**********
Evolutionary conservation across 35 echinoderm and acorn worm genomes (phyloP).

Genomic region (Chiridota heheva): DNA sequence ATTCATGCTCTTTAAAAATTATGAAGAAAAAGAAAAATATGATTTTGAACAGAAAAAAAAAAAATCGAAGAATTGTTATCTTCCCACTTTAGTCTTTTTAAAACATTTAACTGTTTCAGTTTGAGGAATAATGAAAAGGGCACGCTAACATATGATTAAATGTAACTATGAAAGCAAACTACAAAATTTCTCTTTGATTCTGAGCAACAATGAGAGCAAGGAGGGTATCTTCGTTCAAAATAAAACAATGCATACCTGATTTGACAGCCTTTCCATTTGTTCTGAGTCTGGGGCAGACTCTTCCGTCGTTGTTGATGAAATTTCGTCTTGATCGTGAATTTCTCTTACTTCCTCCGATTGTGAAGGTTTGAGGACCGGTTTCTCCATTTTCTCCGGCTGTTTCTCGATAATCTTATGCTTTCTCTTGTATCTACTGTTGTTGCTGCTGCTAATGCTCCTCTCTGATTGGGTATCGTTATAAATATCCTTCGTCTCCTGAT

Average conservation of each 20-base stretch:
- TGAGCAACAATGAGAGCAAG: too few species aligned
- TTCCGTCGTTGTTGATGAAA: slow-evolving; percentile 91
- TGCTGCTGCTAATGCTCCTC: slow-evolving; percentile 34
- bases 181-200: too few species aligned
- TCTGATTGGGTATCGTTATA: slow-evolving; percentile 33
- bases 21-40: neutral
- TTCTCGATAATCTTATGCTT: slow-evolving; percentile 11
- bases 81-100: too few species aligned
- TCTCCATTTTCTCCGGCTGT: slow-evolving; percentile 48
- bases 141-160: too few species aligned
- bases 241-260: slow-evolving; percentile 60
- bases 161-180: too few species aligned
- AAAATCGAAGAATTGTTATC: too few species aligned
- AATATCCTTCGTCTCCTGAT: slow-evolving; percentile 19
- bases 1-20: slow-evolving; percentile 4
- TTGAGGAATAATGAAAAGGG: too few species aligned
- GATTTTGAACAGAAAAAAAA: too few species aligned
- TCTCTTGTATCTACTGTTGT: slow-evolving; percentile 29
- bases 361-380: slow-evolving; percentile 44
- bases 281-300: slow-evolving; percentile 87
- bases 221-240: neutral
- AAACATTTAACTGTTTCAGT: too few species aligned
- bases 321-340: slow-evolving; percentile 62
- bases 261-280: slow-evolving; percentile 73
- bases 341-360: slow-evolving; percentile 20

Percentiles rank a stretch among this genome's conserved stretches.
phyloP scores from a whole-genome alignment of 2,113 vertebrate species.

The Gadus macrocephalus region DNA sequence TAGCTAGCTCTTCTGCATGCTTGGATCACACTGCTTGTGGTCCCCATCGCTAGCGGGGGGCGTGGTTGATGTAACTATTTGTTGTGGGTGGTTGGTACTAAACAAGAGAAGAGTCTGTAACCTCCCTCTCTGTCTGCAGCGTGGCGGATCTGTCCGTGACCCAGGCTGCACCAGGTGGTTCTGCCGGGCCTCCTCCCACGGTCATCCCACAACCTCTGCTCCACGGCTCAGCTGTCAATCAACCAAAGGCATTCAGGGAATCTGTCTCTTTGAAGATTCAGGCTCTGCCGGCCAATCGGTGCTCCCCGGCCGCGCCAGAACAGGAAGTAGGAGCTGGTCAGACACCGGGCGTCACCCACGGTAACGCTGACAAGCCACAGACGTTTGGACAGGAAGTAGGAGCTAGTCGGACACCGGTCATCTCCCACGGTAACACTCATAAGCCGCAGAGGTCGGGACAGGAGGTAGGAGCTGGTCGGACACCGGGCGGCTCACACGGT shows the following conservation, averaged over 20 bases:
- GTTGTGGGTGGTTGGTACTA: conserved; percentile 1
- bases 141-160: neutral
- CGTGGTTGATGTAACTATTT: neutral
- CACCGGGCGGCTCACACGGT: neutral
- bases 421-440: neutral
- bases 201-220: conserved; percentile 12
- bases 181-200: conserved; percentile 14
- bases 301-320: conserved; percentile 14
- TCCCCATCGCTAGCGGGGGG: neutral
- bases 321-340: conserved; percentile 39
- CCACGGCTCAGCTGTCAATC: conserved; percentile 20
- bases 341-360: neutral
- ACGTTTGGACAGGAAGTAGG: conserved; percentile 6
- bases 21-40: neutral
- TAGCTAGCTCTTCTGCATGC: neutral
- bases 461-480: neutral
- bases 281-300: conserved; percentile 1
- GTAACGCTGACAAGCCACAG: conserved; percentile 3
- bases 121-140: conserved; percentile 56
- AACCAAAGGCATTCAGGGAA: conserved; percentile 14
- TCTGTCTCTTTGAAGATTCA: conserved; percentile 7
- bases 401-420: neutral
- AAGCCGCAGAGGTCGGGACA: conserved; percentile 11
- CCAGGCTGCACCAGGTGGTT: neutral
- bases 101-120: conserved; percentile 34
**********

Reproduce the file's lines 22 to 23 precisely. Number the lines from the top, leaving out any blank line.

- bases 361-380: slow-evolving; percentile 44
- bases 281-300: slow-evolving; percentile 87